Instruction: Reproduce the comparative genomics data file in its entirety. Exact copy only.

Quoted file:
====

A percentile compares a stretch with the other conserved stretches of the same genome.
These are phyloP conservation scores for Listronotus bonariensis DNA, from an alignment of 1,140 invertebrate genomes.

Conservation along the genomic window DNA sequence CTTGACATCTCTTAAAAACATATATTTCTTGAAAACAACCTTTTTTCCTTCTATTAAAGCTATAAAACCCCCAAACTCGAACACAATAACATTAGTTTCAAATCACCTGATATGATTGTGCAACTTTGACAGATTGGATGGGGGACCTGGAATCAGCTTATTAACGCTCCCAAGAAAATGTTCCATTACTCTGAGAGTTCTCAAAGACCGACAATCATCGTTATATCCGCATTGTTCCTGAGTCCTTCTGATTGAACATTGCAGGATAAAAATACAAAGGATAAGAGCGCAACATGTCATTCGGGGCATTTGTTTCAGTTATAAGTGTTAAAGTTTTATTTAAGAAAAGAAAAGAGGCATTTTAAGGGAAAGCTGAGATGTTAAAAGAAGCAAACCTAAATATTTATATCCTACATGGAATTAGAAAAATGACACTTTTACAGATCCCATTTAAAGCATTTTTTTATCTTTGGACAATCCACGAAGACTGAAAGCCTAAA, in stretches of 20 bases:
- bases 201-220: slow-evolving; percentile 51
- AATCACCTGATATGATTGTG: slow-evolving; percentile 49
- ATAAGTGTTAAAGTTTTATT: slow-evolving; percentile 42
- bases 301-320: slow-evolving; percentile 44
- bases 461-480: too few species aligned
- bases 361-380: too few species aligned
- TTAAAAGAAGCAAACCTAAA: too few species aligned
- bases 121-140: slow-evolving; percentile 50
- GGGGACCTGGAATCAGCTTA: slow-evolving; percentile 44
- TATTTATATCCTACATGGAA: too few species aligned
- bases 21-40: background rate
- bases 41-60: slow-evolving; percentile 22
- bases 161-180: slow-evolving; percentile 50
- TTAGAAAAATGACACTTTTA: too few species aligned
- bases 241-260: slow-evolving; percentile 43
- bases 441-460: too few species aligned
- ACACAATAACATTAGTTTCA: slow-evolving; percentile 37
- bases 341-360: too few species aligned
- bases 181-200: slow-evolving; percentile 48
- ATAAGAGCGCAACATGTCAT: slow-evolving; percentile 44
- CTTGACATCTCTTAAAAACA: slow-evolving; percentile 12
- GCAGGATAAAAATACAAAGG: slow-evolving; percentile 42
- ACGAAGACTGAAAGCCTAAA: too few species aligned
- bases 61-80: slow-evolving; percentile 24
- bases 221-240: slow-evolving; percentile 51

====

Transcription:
A percentile compares a stretch with the other conserved stretches of the same genome.
These are phyloP conservation scores for Listronotus bonariensis DNA, from an alignment of 1,140 invertebrate genomes.

Conservation along the genomic window DNA sequence CTTGACATCTCTTAAAAACATATATTTCTTGAAAACAACCTTTTTTCCTTCTATTAAAGCTATAAAACCCCCAAACTCGAACACAATAACATTAGTTTCAAATCACCTGATATGATTGTGCAACTTTGACAGATTGGATGGGGGACCTGGAATCAGCTTATTAACGCTCCCAAGAAAATGTTCCATTACTCTGAGAGTTCTCAAAGACCGACAATCATCGTTATATCCGCATTGTTCCTGAGTCCTTCTGATTGAACATTGCAGGATAAAAATACAAAGGATAAGAGCGCAACATGTCATTCGGGGCATTTGTTTCAGTTATAAGTGTTAAAGTTTTATTTAAGAAAAGAAAAGAGGCATTTTAAGGGAAAGCTGAGATGTTAAAAGAAGCAAACCTAAATATTTATATCCTACATGGAATTAGAAAAATGACACTTTTACAGATCCCATTTAAAGCATTTTTTTATCTTTGGACAATCCACGAAGACTGAAAGCCTAAA, in stretches of 20 bases:
- bases 201-220: slow-evolving; percentile 51
- AATCACCTGATATGATTGTG: slow-evolving; percentile 49
- ATAAGTGTTAAAGTTTTATT: slow-evolving; percentile 42
- bases 301-320: slow-evolving; percentile 44
- bases 461-480: too few species aligned
- bases 361-380: too few species aligned
- TTAAAAGAAGCAAACCTAAA: too few species aligned
- bases 121-140: slow-evolving; percentile 50
- GGGGACCTGGAATCAGCTTA: slow-evolving; percentile 44
- TATTTATATCCTACATGGAA: too few species aligned
- bases 21-40: background rate
- bases 41-60: slow-evolving; percentile 22
- bases 161-180: slow-evolving; percentile 50
- TTAGAAAAATGACACTTTTA: too few species aligned
- bases 241-260: slow-evolving; percentile 43
- bases 441-460: too few species aligned
- ACACAATAACATTAGTTTCA: slow-evolving; percentile 37
- bases 341-360: too few species aligned
- bases 181-200: slow-evolving; percentile 48
- ATAAGAGCGCAACATGTCAT: slow-evolving; percentile 44
- CTTGACATCTCTTAAAAACA: slow-evolving; percentile 12
- GCAGGATAAAAATACAAAGG: slow-evolving; percentile 42
- ACGAAGACTGAAAGCCTAAA: too few species aligned
- bases 61-80: slow-evolving; percentile 24
- bases 221-240: slow-evolving; percentile 51